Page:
Muddling through the blogosphere

April 18, 2010
by blogwalker

Celebrating Earth Day: “Think globally; act locally”

earthdayThanks to a post in the SacBee, I just learned that Earth Day turns 40 this Thursday. All around the greater Sacramento area, organizations are hosting regional projects and celebrations to promote the Earth Day concept of “Think globally; act locally.”  If you’re at a school site with field trip money (which is pretty unlikely at any California public schools right now), you have a range of possible real-time activities to help make this year’s celebration meaningful and memorable.

No money for field trips? Not a problem. Here are some free ways you and your students can join in the celebration:

CelebrateUandMeDigitally – Thanks to a tweet from Eva Buyuksimkesyan, an English teacher Turkey, you and  your students have an invitation to join in a number of activities for Earth Day, starting with the EarthBridges VoiceThread.
The Magic School Bus and the Climate Challenge – Author Joanna Cole and illustrator Burce Degen will be joining the April 20th webcast (10:00 am, PST). Registration is required.  As long-time fan of Miss Frizzle, I’m looking forward to this conversation.
PBS continues to add to their Earth Day offerings. You might want to start your site visit by viewing the American Experience Earth Day Trailer and then move on to your specific interest area:

PBS KIDS! is presenting an entire new line of eco-friendly episodes on April 22 in its “Share the Earth Day” celebration where families can learn about earth science is hosting a webinar entitled “Celebrate the 40th Anniversary of Earth Day,” which explores environmental curriculum and student preparedness for green jobs. offers tips on throwing eco-friendly birthday parties, getting tips on making crafts out of recyclable material and supporting a child’s interest in nature.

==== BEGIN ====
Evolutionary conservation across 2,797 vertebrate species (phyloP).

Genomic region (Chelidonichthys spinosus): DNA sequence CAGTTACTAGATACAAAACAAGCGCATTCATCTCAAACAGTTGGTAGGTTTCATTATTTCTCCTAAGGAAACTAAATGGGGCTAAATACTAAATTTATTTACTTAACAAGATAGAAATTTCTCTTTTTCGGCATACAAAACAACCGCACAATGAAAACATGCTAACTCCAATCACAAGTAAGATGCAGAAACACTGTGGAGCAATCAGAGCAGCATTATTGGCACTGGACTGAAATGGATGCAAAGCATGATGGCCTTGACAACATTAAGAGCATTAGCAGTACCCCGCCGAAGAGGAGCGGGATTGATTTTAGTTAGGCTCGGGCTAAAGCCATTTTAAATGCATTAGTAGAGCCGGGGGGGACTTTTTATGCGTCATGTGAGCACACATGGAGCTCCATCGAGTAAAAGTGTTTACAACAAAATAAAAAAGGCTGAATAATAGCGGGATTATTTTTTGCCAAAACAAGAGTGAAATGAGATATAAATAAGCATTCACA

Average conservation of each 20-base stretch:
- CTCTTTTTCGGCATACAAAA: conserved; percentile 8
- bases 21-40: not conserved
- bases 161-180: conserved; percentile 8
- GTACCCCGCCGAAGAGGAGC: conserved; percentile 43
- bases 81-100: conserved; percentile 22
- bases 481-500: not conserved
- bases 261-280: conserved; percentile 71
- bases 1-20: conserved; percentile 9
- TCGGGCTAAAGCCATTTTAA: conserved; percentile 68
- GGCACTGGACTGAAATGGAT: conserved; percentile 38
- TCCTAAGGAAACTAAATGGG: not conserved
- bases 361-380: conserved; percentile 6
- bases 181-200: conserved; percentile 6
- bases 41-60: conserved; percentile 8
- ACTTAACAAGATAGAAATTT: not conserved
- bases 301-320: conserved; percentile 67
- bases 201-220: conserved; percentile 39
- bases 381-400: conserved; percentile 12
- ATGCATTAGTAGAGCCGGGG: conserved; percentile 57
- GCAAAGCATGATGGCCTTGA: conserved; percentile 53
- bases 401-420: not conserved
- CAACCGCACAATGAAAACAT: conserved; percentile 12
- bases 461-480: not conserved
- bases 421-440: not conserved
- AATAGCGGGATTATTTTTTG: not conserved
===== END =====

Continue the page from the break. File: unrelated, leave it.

Education World has activities and ideas for kindergarten through high school.
Earth Day Network’s Green Schools promotes a “Generation of Respect for Education and the Environment Now.”

Thinkfinity – Because the site seems to be down right now (have never had this happen before with TF), I’m linking to  Green Technology’s site for a preview of Thinkfinity’s Earth Day resources:

In the Green Roof Design lesson from Science NetLinks, students will work in small teams to design a heat and water-conserving roof of plant material for an urban apartment building.

The True Green Kids: 100 Things You Can do to Save the Planet lesson helps students to understand that products and objects that humans produce have lifespans and that they need to be recycled, reused and re-imagined so there will be less pollution and waste on the planet.

The National Geographic Environment Video Library present in the Verizon Thinkfinity Environmental/Earth Day feature contains a series of short videos from National Geographic on topics ranging from water conservation to farm restoration to manatees.

Protecting Our Precious Planet from ReadWriteThink, allows students to take part in an Internet-based Earth Day groceries project, decorate paper bags with environmental messages, and examine similar work by children around the world.”

If you have Earth Day resources, lessons, and links to share, please jump in with a comment!

February 21, 2010
by blogwalker

Favorite Links for the Week

For the Week of Feb 14th: